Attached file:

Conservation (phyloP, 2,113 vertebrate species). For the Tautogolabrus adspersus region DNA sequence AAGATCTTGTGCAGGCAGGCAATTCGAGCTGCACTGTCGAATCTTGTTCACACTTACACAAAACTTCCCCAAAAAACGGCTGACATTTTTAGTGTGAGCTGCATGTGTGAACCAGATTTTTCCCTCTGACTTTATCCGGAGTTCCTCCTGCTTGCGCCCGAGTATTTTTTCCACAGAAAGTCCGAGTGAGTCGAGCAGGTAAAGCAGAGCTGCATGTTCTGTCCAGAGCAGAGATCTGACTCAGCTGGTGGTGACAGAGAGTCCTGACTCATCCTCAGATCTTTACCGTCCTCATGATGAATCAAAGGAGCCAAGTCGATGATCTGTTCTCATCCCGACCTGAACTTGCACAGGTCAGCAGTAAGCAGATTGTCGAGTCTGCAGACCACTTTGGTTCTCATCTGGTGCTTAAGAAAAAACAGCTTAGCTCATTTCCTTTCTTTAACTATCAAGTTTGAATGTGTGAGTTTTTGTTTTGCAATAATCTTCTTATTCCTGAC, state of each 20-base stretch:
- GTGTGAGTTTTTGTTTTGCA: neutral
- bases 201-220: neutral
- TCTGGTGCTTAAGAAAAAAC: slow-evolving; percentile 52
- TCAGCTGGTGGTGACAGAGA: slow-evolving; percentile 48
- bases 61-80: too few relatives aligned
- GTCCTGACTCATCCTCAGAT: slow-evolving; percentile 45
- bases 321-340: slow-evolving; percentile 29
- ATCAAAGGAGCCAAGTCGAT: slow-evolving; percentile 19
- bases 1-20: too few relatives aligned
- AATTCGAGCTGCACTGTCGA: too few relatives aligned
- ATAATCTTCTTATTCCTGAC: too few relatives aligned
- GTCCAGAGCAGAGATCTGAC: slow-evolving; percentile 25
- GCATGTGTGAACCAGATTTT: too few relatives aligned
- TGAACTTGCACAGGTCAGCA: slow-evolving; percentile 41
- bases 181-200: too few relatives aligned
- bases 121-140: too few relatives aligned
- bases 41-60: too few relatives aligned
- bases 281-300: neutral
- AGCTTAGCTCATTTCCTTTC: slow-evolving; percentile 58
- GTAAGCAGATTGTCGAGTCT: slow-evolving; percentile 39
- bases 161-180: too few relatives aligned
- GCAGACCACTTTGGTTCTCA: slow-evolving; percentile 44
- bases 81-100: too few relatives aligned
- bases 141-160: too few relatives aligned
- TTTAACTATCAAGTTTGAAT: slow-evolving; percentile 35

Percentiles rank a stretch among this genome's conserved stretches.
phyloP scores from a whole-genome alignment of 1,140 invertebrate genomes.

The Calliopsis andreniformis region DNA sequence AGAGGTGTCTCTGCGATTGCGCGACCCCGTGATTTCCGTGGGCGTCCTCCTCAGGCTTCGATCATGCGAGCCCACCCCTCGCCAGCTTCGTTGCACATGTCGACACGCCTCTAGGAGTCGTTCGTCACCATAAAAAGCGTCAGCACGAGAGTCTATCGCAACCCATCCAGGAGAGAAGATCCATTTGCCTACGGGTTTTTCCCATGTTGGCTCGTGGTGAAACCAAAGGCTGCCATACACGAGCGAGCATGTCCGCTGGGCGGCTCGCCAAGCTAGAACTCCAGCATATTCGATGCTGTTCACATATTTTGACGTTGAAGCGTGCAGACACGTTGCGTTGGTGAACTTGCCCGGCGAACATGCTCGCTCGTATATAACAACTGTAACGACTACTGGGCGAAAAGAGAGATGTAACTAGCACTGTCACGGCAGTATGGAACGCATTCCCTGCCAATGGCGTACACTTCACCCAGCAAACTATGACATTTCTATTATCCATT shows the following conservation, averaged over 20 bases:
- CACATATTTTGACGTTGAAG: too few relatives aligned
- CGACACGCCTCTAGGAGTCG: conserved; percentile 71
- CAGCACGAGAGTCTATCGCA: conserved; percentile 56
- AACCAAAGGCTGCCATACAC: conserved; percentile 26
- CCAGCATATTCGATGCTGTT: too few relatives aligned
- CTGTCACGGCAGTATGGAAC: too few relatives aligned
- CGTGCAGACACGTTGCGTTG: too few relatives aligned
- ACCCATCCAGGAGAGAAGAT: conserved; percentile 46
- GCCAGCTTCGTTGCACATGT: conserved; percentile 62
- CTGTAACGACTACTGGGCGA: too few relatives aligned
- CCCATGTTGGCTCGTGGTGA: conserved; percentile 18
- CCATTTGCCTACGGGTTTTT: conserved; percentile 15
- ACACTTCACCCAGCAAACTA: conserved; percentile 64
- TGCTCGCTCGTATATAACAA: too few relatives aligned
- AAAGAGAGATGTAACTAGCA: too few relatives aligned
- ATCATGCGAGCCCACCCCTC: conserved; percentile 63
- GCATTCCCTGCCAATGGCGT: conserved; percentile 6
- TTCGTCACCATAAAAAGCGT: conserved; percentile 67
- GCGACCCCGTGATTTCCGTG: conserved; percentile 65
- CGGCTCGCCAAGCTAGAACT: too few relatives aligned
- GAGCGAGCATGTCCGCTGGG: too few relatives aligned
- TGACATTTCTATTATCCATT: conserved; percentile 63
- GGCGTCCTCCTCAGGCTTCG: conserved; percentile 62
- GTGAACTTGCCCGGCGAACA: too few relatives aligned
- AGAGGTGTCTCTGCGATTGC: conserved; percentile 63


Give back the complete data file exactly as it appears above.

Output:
Conservation (phyloP, 2,113 vertebrate species). For the Tautogolabrus adspersus region DNA sequence AAGATCTTGTGCAGGCAGGCAATTCGAGCTGCACTGTCGAATCTTGTTCACACTTACACAAAACTTCCCCAAAAAACGGCTGACATTTTTAGTGTGAGCTGCATGTGTGAACCAGATTTTTCCCTCTGACTTTATCCGGAGTTCCTCCTGCTTGCGCCCGAGTATTTTTTCCACAGAAAGTCCGAGTGAGTCGAGCAGGTAAAGCAGAGCTGCATGTTCTGTCCAGAGCAGAGATCTGACTCAGCTGGTGGTGACAGAGAGTCCTGACTCATCCTCAGATCTTTACCGTCCTCATGATGAATCAAAGGAGCCAAGTCGATGATCTGTTCTCATCCCGACCTGAACTTGCACAGGTCAGCAGTAAGCAGATTGTCGAGTCTGCAGACCACTTTGGTTCTCATCTGGTGCTTAAGAAAAAACAGCTTAGCTCATTTCCTTTCTTTAACTATCAAGTTTGAATGTGTGAGTTTTTGTTTTGCAATAATCTTCTTATTCCTGAC, state of each 20-base stretch:
- GTGTGAGTTTTTGTTTTGCA: neutral
- bases 201-220: neutral
- TCTGGTGCTTAAGAAAAAAC: slow-evolving; percentile 52
- TCAGCTGGTGGTGACAGAGA: slow-evolving; percentile 48
- bases 61-80: too few relatives aligned
- GTCCTGACTCATCCTCAGAT: slow-evolving; percentile 45
- bases 321-340: slow-evolving; percentile 29
- ATCAAAGGAGCCAAGTCGAT: slow-evolving; percentile 19
- bases 1-20: too few relatives aligned
- AATTCGAGCTGCACTGTCGA: too few relatives aligned
- ATAATCTTCTTATTCCTGAC: too few relatives aligned
- GTCCAGAGCAGAGATCTGAC: slow-evolving; percentile 25
- GCATGTGTGAACCAGATTTT: too few relatives aligned
- TGAACTTGCACAGGTCAGCA: slow-evolving; percentile 41
- bases 181-200: too few relatives aligned
- bases 121-140: too few relatives aligned
- bases 41-60: too few relatives aligned
- bases 281-300: neutral
- AGCTTAGCTCATTTCCTTTC: slow-evolving; percentile 58
- GTAAGCAGATTGTCGAGTCT: slow-evolving; percentile 39
- bases 161-180: too few relatives aligned
- GCAGACCACTTTGGTTCTCA: slow-evolving; percentile 44
- bases 81-100: too few relatives aligned
- bases 141-160: too few relatives aligned
- TTTAACTATCAAGTTTGAAT: slow-evolving; percentile 35

Percentiles rank a stretch among this genome's conserved stretches.
phyloP scores from a whole-genome alignment of 1,140 invertebrate genomes.

The Calliopsis andreniformis region DNA sequence AGAGGTGTCTCTGCGATTGCGCGACCCCGTGATTTCCGTGGGCGTCCTCCTCAGGCTTCGATCATGCGAGCCCACCCCTCGCCAGCTTCGTTGCACATGTCGACACGCCTCTAGGAGTCGTTCGTCACCATAAAAAGCGTCAGCACGAGAGTCTATCGCAACCCATCCAGGAGAGAAGATCCATTTGCCTACGGGTTTTTCCCATGTTGGCTCGTGGTGAAACCAAAGGCTGCCATACACGAGCGAGCATGTCCGCTGGGCGGCTCGCCAAGCTAGAACTCCAGCATATTCGATGCTGTTCACATATTTTGACGTTGAAGCGTGCAGACACGTTGCGTTGGTGAACTTGCCCGGCGAACATGCTCGCTCGTATATAACAACTGTAACGACTACTGGGCGAAAAGAGAGATGTAACTAGCACTGTCACGGCAGTATGGAACGCATTCCCTGCCAATGGCGTACACTTCACCCAGCAAACTATGACATTTCTATTATCCATT shows the following conservation, averaged over 20 bases:
- CACATATTTTGACGTTGAAG: too few relatives aligned
- CGACACGCCTCTAGGAGTCG: conserved; percentile 71
- CAGCACGAGAGTCTATCGCA: conserved; percentile 56
- AACCAAAGGCTGCCATACAC: conserved; percentile 26
- CCAGCATATTCGATGCTGTT: too few relatives aligned
- CTGTCACGGCAGTATGGAAC: too few relatives aligned
- CGTGCAGACACGTTGCGTTG: too few relatives aligned
- ACCCATCCAGGAGAGAAGAT: conserved; percentile 46
- GCCAGCTTCGTTGCACATGT: conserved; percentile 62
- CTGTAACGACTACTGGGCGA: too few relatives aligned
- CCCATGTTGGCTCGTGGTGA: conserved; percentile 18
- CCATTTGCCTACGGGTTTTT: conserved; percentile 15
- ACACTTCACCCAGCAAACTA: conserved; percentile 64
- TGCTCGCTCGTATATAACAA: too few relatives aligned
- AAAGAGAGATGTAACTAGCA: too few relatives aligned
- ATCATGCGAGCCCACCCCTC: conserved; percentile 63
- GCATTCCCTGCCAATGGCGT: conserved; percentile 6
- TTCGTCACCATAAAAAGCGT: conserved; percentile 67
- GCGACCCCGTGATTTCCGTG: conserved; percentile 65
- CGGCTCGCCAAGCTAGAACT: too few relatives aligned
- GAGCGAGCATGTCCGCTGGG: too few relatives aligned
- TGACATTTCTATTATCCATT: conserved; percentile 63
- GGCGTCCTCCTCAGGCTTCG: conserved; percentile 62
- GTGAACTTGCCCGGCGAACA: too few relatives aligned
- AGAGGTGTCTCTGCGATTGC: conserved; percentile 63